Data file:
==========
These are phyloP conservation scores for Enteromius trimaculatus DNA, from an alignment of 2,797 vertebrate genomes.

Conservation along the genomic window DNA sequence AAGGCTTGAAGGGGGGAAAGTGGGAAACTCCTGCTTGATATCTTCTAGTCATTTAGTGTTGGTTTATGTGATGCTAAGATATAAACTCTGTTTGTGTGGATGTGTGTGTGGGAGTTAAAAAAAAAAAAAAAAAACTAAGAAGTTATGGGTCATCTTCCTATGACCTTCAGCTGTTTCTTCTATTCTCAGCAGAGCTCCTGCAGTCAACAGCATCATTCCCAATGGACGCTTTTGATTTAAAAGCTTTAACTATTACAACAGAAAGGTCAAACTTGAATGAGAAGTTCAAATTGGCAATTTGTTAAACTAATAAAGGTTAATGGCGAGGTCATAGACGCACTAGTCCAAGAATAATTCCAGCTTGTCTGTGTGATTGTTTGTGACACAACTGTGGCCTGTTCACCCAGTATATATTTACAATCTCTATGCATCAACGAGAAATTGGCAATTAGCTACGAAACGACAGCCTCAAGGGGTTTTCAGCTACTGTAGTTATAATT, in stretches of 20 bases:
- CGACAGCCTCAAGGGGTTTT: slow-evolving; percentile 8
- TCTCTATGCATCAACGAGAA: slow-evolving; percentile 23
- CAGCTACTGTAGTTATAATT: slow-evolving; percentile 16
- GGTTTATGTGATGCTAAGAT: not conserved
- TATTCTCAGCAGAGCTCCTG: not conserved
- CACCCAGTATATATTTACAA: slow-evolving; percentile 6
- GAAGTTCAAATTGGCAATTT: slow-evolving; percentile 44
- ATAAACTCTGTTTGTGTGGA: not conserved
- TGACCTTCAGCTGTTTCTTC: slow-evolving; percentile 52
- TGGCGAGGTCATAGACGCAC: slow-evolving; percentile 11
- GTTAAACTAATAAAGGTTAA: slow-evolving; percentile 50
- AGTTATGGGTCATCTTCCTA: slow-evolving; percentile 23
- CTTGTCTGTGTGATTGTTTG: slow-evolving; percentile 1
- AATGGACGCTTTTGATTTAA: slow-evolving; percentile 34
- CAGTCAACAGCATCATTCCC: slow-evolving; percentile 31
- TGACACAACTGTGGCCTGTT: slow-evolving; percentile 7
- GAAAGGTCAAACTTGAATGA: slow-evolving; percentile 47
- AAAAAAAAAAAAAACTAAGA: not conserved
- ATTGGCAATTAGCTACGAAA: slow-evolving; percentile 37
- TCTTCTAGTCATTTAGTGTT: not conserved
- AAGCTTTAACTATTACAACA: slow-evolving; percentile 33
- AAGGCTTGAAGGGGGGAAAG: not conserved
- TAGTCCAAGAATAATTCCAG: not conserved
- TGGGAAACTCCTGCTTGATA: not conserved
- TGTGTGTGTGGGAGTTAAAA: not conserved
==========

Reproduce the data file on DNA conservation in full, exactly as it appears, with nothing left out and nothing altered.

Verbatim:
These are phyloP conservation scores for Enteromius trimaculatus DNA, from an alignment of 2,797 vertebrate genomes.

Conservation along the genomic window DNA sequence AAGGCTTGAAGGGGGGAAAGTGGGAAACTCCTGCTTGATATCTTCTAGTCATTTAGTGTTGGTTTATGTGATGCTAAGATATAAACTCTGTTTGTGTGGATGTGTGTGTGGGAGTTAAAAAAAAAAAAAAAAAACTAAGAAGTTATGGGTCATCTTCCTATGACCTTCAGCTGTTTCTTCTATTCTCAGCAGAGCTCCTGCAGTCAACAGCATCATTCCCAATGGACGCTTTTGATTTAAAAGCTTTAACTATTACAACAGAAAGGTCAAACTTGAATGAGAAGTTCAAATTGGCAATTTGTTAAACTAATAAAGGTTAATGGCGAGGTCATAGACGCACTAGTCCAAGAATAATTCCAGCTTGTCTGTGTGATTGTTTGTGACACAACTGTGGCCTGTTCACCCAGTATATATTTACAATCTCTATGCATCAACGAGAAATTGGCAATTAGCTACGAAACGACAGCCTCAAGGGGTTTTCAGCTACTGTAGTTATAATT, in stretches of 20 bases:
- CGACAGCCTCAAGGGGTTTT: slow-evolving; percentile 8
- TCTCTATGCATCAACGAGAA: slow-evolving; percentile 23
- CAGCTACTGTAGTTATAATT: slow-evolving; percentile 16
- GGTTTATGTGATGCTAAGAT: not conserved
- TATTCTCAGCAGAGCTCCTG: not conserved
- CACCCAGTATATATTTACAA: slow-evolving; percentile 6
- GAAGTTCAAATTGGCAATTT: slow-evolving; percentile 44
- ATAAACTCTGTTTGTGTGGA: not conserved
- TGACCTTCAGCTGTTTCTTC: slow-evolving; percentile 52
- TGGCGAGGTCATAGACGCAC: slow-evolving; percentile 11
- GTTAAACTAATAAAGGTTAA: slow-evolving; percentile 50
- AGTTATGGGTCATCTTCCTA: slow-evolving; percentile 23
- CTTGTCTGTGTGATTGTTTG: slow-evolving; percentile 1
- AATGGACGCTTTTGATTTAA: slow-evolving; percentile 34
- CAGTCAACAGCATCATTCCC: slow-evolving; percentile 31
- TGACACAACTGTGGCCTGTT: slow-evolving; percentile 7
- GAAAGGTCAAACTTGAATGA: slow-evolving; percentile 47
- AAAAAAAAAAAAAACTAAGA: not conserved
- ATTGGCAATTAGCTACGAAA: slow-evolving; percentile 37
- TCTTCTAGTCATTTAGTGTT: not conserved
- AAGCTTTAACTATTACAACA: slow-evolving; percentile 33
- AAGGCTTGAAGGGGGGAAAG: not conserved
- TAGTCCAAGAATAATTCCAG: not conserved
- TGGGAAACTCCTGCTTGATA: not conserved
- TGTGTGTGTGGGAGTTAAAA: not conserved